Like so many other things parents desire for their children, helping your child build healthy relationships with friends starts with parents and caregivers. Model for your child the right way to order relationships: Every relationship should encourage and challenge us to grow in holiness. To do so, friendships should be rooted in love and respect for the other person as a child of God and, when possible, a shared desire to live according to God’s Will.

Encourage your child to participate in activities they enjoy. This is a great way to meet new people who share their interests. Providing opportunities for your child to make friends in more than one setting can be especially helpful if he or she has a disagreement with someone, so they still have other peers to connect with.


As a parent, you want the best for your child. You want them to be happy and healthy, and you want them to have good friends. But what if your child is struggling to make friends? Or what if they seem to be getting into trouble with one person or group?

First, talk to your child about the meaning of friendship to help them understand what makes a good friend and how to be a good friend. Naturally, they may feel strongly for their close friends, but understanding and setting boundaries helps protect these relationships from disorder/disruption. Having a heart-to-heart conversation with your child about what makes a good friend can open the door for asking him or her if a particular person or group is treating others the way a good friend should treat people.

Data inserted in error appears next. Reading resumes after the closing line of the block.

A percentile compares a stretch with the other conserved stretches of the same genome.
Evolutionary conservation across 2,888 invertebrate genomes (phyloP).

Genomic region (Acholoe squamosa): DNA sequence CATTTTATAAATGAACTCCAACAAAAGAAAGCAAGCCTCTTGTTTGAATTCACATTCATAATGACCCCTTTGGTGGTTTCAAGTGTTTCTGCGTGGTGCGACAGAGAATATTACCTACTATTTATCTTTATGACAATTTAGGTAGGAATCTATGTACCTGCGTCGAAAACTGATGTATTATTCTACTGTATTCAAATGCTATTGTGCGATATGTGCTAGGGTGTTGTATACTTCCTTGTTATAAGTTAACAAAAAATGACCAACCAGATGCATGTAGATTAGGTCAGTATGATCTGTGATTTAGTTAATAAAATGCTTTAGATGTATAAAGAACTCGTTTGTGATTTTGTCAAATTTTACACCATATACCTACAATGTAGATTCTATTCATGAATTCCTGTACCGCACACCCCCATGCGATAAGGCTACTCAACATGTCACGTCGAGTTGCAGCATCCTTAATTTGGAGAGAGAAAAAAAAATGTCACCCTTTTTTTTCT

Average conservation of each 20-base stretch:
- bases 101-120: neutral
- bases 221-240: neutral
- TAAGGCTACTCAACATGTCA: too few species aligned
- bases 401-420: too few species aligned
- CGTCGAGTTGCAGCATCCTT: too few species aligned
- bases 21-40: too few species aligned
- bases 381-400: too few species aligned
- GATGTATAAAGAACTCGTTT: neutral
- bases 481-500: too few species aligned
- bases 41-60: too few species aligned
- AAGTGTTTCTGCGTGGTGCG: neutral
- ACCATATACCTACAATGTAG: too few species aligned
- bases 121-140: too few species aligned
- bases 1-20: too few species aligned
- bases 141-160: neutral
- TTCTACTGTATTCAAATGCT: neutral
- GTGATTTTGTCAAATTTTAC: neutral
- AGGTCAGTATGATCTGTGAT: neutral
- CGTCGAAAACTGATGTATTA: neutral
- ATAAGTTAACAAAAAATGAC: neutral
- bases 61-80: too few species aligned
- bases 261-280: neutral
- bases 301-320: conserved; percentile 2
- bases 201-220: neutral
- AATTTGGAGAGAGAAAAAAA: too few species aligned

In some cases, the best course of action after having a heart-to-heart conversation may be to give your child space to work through their issues with their friends without your intervention. If your child is being physically, verbally, or spiritually abused, contact the proper authorities immediately.

If you're still concerned about your child's friendships, talk to their doctor, a priest/pastoral caretaker, or a mental health care professional. They can offer additional support and guidance.


Want to learn more?

Learn more about Fruitful Conversations

Learn more about Bullying

Learn more about Modeling Behaviors

Learn more about Sexual Education